I started out with the obvious question: how does Gausman compare to the Orioles’ fourth overall pick last season, Dylan Bundy? “I think he’s even less polished than Bundy, which is hard to believe considering Bundy [came out of] high school and [Gausman] is a guy who was an SEC pitcher… I mean, Bundy’s just amazing. It’s not fair to compare the two.” I would agree with that, the two pitchers are nothing alike. How is Gausman’s stuff? Charles says “I like his three pitch mix: [he has a] plus fastball, plus slider, above average changeup. His command’s not bad at all.” I mostly agree with Charles, although when watching him, I don’t think his slider is plus, or likely ever going to be. I think his changeup is a much better pitch and is a great pitch against righties, but I think he’ll be more of a fastball/changeup guy, and then occasionally use the slider as a change-of-pace pitch. Charles is more bullish on Gausman than I am; “the thing is, this guy’s faced the best competition in college baseball. I remember when he got drafted two years ago he was a quality arm then, and he’s kind of become from a ‘thrower’ to a ‘pitcher’ now, so he kind of knows where the stuff is going, and he’s probably a number two at the big league level if all goes right. He’s obviously not an ace, but few are, and [number two starters] are very valuable in the big leagues.” I think he projects more as a number 3, and I’m already skeptical of the Orioles’ ability to cultivate pitching talent (the obvious exception here being Bundy, and I don’t think the Orioles’ organization has been a big part of his success), so I’d drop him down the list a little bit for fantasy, and if I was the O’s, I would have preferred Kyle Zimmer or Max Fried here, just because they probably have more upside.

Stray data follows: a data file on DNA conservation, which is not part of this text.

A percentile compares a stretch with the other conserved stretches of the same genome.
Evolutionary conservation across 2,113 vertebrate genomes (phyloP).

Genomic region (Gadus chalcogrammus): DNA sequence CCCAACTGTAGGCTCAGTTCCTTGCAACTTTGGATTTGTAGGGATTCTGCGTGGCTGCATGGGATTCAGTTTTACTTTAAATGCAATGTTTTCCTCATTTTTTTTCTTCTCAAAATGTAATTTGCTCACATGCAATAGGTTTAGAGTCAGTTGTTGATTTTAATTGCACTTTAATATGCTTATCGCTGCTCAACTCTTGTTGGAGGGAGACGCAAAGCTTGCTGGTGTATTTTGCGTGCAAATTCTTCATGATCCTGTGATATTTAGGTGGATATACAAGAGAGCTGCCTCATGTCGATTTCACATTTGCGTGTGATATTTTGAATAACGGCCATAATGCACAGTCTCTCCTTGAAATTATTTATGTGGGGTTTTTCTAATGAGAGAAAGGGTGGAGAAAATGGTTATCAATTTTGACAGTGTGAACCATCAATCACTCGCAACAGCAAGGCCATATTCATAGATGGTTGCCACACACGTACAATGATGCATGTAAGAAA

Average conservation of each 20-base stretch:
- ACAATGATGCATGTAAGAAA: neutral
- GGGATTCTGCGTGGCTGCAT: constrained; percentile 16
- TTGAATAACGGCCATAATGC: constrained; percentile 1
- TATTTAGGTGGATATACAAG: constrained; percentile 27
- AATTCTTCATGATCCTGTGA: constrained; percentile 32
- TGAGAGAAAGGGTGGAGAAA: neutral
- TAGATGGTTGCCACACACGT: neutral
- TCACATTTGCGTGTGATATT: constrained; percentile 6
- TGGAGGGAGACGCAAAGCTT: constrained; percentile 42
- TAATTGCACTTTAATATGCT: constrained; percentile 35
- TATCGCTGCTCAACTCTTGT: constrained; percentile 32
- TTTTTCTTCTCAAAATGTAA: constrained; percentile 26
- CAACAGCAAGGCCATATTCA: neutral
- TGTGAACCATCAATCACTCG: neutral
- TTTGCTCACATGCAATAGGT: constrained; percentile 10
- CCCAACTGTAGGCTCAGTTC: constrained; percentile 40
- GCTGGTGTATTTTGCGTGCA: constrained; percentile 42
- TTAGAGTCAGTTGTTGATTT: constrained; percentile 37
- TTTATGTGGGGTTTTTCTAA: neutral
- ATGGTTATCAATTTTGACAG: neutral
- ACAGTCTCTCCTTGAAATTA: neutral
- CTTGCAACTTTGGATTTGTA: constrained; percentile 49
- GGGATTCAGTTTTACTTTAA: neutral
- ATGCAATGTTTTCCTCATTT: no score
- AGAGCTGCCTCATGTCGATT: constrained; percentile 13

5) The Royals Selected: Kyle Zimmer, College Right Hand Pitcher, University of San Francisco

Here’s a pick I can 100% get behind: the Royals need pitching, preferably pitchers who can get to the big leagues relatively quickly, and they managed to find one at the fifth pick who also has upside. “I know Dayton Moore saw Zimmer bad, because he had a hamstring injury and was losing like six miles per hour on his fastball, but man, when he was right, Zimmer was up to 98, 99 miles per hour with a plus curveball, plus changeup, and plus command. And, you know, if he was completely healthy all year, in a vacuum, I probably would have taken this kid even over [Mark] Appel.” There’s something Charles and I agree on, I absolutely love Zimmer, which is ironic, because I usually think guys who throw hard are overrated. The difference here is, Zimmer uses his fastball to set up his currently very good curveball, and I believe with time, his changeup could be good enough to limit his platoon splits and make him an elite, number 1 type of pitcher if he hits his upside. 

By Moe Koltun, exclusively for 

Read more of Moe's excellent fantasy insight over at